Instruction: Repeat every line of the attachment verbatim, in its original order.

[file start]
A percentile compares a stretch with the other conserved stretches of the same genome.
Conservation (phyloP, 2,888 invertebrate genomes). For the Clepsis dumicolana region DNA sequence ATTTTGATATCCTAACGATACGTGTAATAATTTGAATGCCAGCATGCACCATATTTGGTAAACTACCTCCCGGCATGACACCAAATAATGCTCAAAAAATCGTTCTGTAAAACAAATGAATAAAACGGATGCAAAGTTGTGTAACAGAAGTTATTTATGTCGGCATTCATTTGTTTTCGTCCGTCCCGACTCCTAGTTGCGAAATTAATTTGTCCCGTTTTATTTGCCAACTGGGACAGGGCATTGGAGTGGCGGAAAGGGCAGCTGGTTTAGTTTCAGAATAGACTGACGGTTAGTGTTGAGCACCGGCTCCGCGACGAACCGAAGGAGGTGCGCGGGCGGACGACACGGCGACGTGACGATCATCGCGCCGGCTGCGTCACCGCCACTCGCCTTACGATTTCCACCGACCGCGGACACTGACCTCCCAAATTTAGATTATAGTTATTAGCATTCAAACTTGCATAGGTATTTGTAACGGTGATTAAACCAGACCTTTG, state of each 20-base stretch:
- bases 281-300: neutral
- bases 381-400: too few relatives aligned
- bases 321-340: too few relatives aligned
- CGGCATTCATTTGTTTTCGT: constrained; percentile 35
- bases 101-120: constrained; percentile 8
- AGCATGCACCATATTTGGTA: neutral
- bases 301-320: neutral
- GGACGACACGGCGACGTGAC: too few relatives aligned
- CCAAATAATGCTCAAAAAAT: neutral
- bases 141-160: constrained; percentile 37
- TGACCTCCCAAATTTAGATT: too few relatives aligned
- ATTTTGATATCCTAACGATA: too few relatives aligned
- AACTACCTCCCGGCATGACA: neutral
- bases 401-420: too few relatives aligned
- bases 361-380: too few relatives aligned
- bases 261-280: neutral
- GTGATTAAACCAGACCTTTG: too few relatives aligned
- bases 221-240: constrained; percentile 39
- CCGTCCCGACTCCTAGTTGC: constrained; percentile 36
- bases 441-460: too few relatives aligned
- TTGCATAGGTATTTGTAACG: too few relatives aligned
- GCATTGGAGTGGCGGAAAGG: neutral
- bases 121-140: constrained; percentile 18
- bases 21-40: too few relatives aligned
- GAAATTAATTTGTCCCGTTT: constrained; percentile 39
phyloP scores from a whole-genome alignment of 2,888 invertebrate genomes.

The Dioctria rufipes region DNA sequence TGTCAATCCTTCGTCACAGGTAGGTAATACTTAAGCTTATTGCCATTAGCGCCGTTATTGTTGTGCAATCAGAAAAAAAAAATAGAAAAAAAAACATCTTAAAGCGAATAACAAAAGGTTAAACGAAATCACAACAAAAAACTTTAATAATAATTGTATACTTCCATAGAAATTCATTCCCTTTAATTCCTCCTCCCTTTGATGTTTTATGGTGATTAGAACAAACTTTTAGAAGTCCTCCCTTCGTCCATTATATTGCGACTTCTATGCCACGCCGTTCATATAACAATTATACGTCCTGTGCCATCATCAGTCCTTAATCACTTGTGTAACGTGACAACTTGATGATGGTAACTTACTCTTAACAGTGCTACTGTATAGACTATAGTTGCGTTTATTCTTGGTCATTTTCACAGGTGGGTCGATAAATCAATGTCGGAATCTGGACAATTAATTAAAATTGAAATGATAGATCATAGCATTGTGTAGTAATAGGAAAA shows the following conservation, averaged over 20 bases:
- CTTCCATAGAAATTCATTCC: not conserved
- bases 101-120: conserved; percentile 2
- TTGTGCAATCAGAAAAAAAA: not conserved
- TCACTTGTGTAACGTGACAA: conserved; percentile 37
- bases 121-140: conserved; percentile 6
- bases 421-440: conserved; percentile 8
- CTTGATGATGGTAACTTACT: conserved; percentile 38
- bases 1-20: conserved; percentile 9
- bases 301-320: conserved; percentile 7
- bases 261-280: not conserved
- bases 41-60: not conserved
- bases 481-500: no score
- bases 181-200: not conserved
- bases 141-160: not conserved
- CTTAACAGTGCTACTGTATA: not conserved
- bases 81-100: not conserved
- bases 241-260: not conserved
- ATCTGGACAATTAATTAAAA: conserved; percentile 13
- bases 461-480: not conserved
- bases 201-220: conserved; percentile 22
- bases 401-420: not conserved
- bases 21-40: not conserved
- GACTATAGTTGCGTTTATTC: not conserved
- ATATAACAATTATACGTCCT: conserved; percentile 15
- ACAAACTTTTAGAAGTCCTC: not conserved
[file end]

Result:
A percentile compares a stretch with the other conserved stretches of the same genome.
Conservation (phyloP, 2,888 invertebrate genomes). For the Clepsis dumicolana region DNA sequence ATTTTGATATCCTAACGATACGTGTAATAATTTGAATGCCAGCATGCACCATATTTGGTAAACTACCTCCCGGCATGACACCAAATAATGCTCAAAAAATCGTTCTGTAAAACAAATGAATAAAACGGATGCAAAGTTGTGTAACAGAAGTTATTTATGTCGGCATTCATTTGTTTTCGTCCGTCCCGACTCCTAGTTGCGAAATTAATTTGTCCCGTTTTATTTGCCAACTGGGACAGGGCATTGGAGTGGCGGAAAGGGCAGCTGGTTTAGTTTCAGAATAGACTGACGGTTAGTGTTGAGCACCGGCTCCGCGACGAACCGAAGGAGGTGCGCGGGCGGACGACACGGCGACGTGACGATCATCGCGCCGGCTGCGTCACCGCCACTCGCCTTACGATTTCCACCGACCGCGGACACTGACCTCCCAAATTTAGATTATAGTTATTAGCATTCAAACTTGCATAGGTATTTGTAACGGTGATTAAACCAGACCTTTG, state of each 20-base stretch:
- bases 281-300: neutral
- bases 381-400: too few relatives aligned
- bases 321-340: too few relatives aligned
- CGGCATTCATTTGTTTTCGT: constrained; percentile 35
- bases 101-120: constrained; percentile 8
- AGCATGCACCATATTTGGTA: neutral
- bases 301-320: neutral
- GGACGACACGGCGACGTGAC: too few relatives aligned
- CCAAATAATGCTCAAAAAAT: neutral
- bases 141-160: constrained; percentile 37
- TGACCTCCCAAATTTAGATT: too few relatives aligned
- ATTTTGATATCCTAACGATA: too few relatives aligned
- AACTACCTCCCGGCATGACA: neutral
- bases 401-420: too few relatives aligned
- bases 361-380: too few relatives aligned
- bases 261-280: neutral
- GTGATTAAACCAGACCTTTG: too few relatives aligned
- bases 221-240: constrained; percentile 39
- CCGTCCCGACTCCTAGTTGC: constrained; percentile 36
- bases 441-460: too few relatives aligned
- TTGCATAGGTATTTGTAACG: too few relatives aligned
- GCATTGGAGTGGCGGAAAGG: neutral
- bases 121-140: constrained; percentile 18
- bases 21-40: too few relatives aligned
- GAAATTAATTTGTCCCGTTT: constrained; percentile 39
phyloP scores from a whole-genome alignment of 2,888 invertebrate genomes.

The Dioctria rufipes region DNA sequence TGTCAATCCTTCGTCACAGGTAGGTAATACTTAAGCTTATTGCCATTAGCGCCGTTATTGTTGTGCAATCAGAAAAAAAAAATAGAAAAAAAAACATCTTAAAGCGAATAACAAAAGGTTAAACGAAATCACAACAAAAAACTTTAATAATAATTGTATACTTCCATAGAAATTCATTCCCTTTAATTCCTCCTCCCTTTGATGTTTTATGGTGATTAGAACAAACTTTTAGAAGTCCTCCCTTCGTCCATTATATTGCGACTTCTATGCCACGCCGTTCATATAACAATTATACGTCCTGTGCCATCATCAGTCCTTAATCACTTGTGTAACGTGACAACTTGATGATGGTAACTTACTCTTAACAGTGCTACTGTATAGACTATAGTTGCGTTTATTCTTGGTCATTTTCACAGGTGGGTCGATAAATCAATGTCGGAATCTGGACAATTAATTAAAATTGAAATGATAGATCATAGCATTGTGTAGTAATAGGAAAA shows the following conservation, averaged over 20 bases:
- CTTCCATAGAAATTCATTCC: not conserved
- bases 101-120: conserved; percentile 2
- TTGTGCAATCAGAAAAAAAA: not conserved
- TCACTTGTGTAACGTGACAA: conserved; percentile 37
- bases 121-140: conserved; percentile 6
- bases 421-440: conserved; percentile 8
- CTTGATGATGGTAACTTACT: conserved; percentile 38
- bases 1-20: conserved; percentile 9
- bases 301-320: conserved; percentile 7
- bases 261-280: not conserved
- bases 41-60: not conserved
- bases 481-500: no score
- bases 181-200: not conserved
- bases 141-160: not conserved
- CTTAACAGTGCTACTGTATA: not conserved
- bases 81-100: not conserved
- bases 241-260: not conserved
- ATCTGGACAATTAATTAAAA: conserved; percentile 13
- bases 461-480: not conserved
- bases 201-220: conserved; percentile 22
- bases 401-420: not conserved
- bases 21-40: not conserved
- GACTATAGTTGCGTTTATTC: not conserved
- ATATAACAATTATACGTCCT: conserved; percentile 15
- ACAAACTTTTAGAAGTCCTC: not conserved